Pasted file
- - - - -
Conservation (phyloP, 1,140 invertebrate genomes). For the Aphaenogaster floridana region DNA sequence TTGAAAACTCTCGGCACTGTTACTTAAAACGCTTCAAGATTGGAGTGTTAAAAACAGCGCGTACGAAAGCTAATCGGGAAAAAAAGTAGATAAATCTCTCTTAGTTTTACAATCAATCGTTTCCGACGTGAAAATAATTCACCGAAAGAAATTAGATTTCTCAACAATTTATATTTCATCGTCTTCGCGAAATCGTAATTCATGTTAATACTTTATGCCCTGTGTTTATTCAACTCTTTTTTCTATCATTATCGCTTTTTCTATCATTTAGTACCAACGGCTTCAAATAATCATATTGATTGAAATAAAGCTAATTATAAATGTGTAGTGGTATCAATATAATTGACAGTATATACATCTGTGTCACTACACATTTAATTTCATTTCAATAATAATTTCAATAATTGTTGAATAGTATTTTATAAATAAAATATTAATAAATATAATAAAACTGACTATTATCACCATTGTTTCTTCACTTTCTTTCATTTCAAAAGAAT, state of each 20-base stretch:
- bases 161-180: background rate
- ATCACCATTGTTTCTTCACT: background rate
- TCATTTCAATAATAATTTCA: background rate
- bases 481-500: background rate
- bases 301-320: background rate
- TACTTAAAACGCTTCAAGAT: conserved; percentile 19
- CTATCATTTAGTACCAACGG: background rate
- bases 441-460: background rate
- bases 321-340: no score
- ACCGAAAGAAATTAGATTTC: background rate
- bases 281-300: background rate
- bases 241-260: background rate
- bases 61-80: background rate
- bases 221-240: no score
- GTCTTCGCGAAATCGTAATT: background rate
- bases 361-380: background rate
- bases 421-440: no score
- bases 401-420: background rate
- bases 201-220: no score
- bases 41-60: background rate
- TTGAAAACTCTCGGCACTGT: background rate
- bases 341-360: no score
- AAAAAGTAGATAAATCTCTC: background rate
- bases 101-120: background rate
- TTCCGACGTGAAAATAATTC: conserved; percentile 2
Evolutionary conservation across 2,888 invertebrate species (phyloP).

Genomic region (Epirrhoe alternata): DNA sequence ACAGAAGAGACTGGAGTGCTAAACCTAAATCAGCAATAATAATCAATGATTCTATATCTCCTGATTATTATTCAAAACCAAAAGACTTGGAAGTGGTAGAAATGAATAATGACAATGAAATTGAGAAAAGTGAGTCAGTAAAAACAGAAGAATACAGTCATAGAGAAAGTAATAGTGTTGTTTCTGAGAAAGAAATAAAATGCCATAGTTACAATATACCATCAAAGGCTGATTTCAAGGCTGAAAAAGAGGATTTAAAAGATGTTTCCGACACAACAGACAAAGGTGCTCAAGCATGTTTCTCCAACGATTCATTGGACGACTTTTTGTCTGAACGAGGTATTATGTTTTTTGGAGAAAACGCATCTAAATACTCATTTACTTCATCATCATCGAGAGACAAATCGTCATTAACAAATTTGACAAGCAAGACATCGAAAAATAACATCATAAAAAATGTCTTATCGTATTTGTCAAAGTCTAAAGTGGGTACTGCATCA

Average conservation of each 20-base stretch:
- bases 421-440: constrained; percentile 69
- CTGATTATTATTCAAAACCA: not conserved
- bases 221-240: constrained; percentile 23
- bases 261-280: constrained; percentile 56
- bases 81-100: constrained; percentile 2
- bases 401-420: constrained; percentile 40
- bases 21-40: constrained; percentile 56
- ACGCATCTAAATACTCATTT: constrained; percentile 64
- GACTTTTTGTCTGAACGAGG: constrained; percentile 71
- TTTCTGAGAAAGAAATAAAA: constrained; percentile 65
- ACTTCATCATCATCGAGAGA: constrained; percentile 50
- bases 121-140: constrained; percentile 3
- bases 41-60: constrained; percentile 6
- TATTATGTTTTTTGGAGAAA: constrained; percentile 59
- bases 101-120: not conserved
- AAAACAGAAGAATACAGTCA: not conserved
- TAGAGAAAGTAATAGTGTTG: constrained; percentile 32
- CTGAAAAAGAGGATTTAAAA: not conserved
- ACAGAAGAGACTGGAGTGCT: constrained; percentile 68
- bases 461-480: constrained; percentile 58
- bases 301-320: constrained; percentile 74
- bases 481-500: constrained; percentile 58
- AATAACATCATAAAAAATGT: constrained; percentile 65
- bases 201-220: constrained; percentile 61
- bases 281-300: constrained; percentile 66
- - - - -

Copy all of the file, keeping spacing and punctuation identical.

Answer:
Conservation (phyloP, 1,140 invertebrate genomes). For the Aphaenogaster floridana region DNA sequence TTGAAAACTCTCGGCACTGTTACTTAAAACGCTTCAAGATTGGAGTGTTAAAAACAGCGCGTACGAAAGCTAATCGGGAAAAAAAGTAGATAAATCTCTCTTAGTTTTACAATCAATCGTTTCCGACGTGAAAATAATTCACCGAAAGAAATTAGATTTCTCAACAATTTATATTTCATCGTCTTCGCGAAATCGTAATTCATGTTAATACTTTATGCCCTGTGTTTATTCAACTCTTTTTTCTATCATTATCGCTTTTTCTATCATTTAGTACCAACGGCTTCAAATAATCATATTGATTGAAATAAAGCTAATTATAAATGTGTAGTGGTATCAATATAATTGACAGTATATACATCTGTGTCACTACACATTTAATTTCATTTCAATAATAATTTCAATAATTGTTGAATAGTATTTTATAAATAAAATATTAATAAATATAATAAAACTGACTATTATCACCATTGTTTCTTCACTTTCTTTCATTTCAAAAGAAT, state of each 20-base stretch:
- bases 161-180: background rate
- ATCACCATTGTTTCTTCACT: background rate
- TCATTTCAATAATAATTTCA: background rate
- bases 481-500: background rate
- bases 301-320: background rate
- TACTTAAAACGCTTCAAGAT: conserved; percentile 19
- CTATCATTTAGTACCAACGG: background rate
- bases 441-460: background rate
- bases 321-340: no score
- ACCGAAAGAAATTAGATTTC: background rate
- bases 281-300: background rate
- bases 241-260: background rate
- bases 61-80: background rate
- bases 221-240: no score
- GTCTTCGCGAAATCGTAATT: background rate
- bases 361-380: background rate
- bases 421-440: no score
- bases 401-420: background rate
- bases 201-220: no score
- bases 41-60: background rate
- TTGAAAACTCTCGGCACTGT: background rate
- bases 341-360: no score
- AAAAAGTAGATAAATCTCTC: background rate
- bases 101-120: background rate
- TTCCGACGTGAAAATAATTC: conserved; percentile 2
Evolutionary conservation across 2,888 invertebrate species (phyloP).

Genomic region (Epirrhoe alternata): DNA sequence ACAGAAGAGACTGGAGTGCTAAACCTAAATCAGCAATAATAATCAATGATTCTATATCTCCTGATTATTATTCAAAACCAAAAGACTTGGAAGTGGTAGAAATGAATAATGACAATGAAATTGAGAAAAGTGAGTCAGTAAAAACAGAAGAATACAGTCATAGAGAAAGTAATAGTGTTGTTTCTGAGAAAGAAATAAAATGCCATAGTTACAATATACCATCAAAGGCTGATTTCAAGGCTGAAAAAGAGGATTTAAAAGATGTTTCCGACACAACAGACAAAGGTGCTCAAGCATGTTTCTCCAACGATTCATTGGACGACTTTTTGTCTGAACGAGGTATTATGTTTTTTGGAGAAAACGCATCTAAATACTCATTTACTTCATCATCATCGAGAGACAAATCGTCATTAACAAATTTGACAAGCAAGACATCGAAAAATAACATCATAAAAAATGTCTTATCGTATTTGTCAAAGTCTAAAGTGGGTACTGCATCA

Average conservation of each 20-base stretch:
- bases 421-440: constrained; percentile 69
- CTGATTATTATTCAAAACCA: not conserved
- bases 221-240: constrained; percentile 23
- bases 261-280: constrained; percentile 56
- bases 81-100: constrained; percentile 2
- bases 401-420: constrained; percentile 40
- bases 21-40: constrained; percentile 56
- ACGCATCTAAATACTCATTT: constrained; percentile 64
- GACTTTTTGTCTGAACGAGG: constrained; percentile 71
- TTTCTGAGAAAGAAATAAAA: constrained; percentile 65
- ACTTCATCATCATCGAGAGA: constrained; percentile 50
- bases 121-140: constrained; percentile 3
- bases 41-60: constrained; percentile 6
- TATTATGTTTTTTGGAGAAA: constrained; percentile 59
- bases 101-120: not conserved
- AAAACAGAAGAATACAGTCA: not conserved
- TAGAGAAAGTAATAGTGTTG: constrained; percentile 32
- CTGAAAAAGAGGATTTAAAA: not conserved
- ACAGAAGAGACTGGAGTGCT: constrained; percentile 68
- bases 461-480: constrained; percentile 58
- bases 301-320: constrained; percentile 74
- bases 481-500: constrained; percentile 58
- AATAACATCATAAAAAATGT: constrained; percentile 65
- bases 201-220: constrained; percentile 61
- bases 281-300: constrained; percentile 66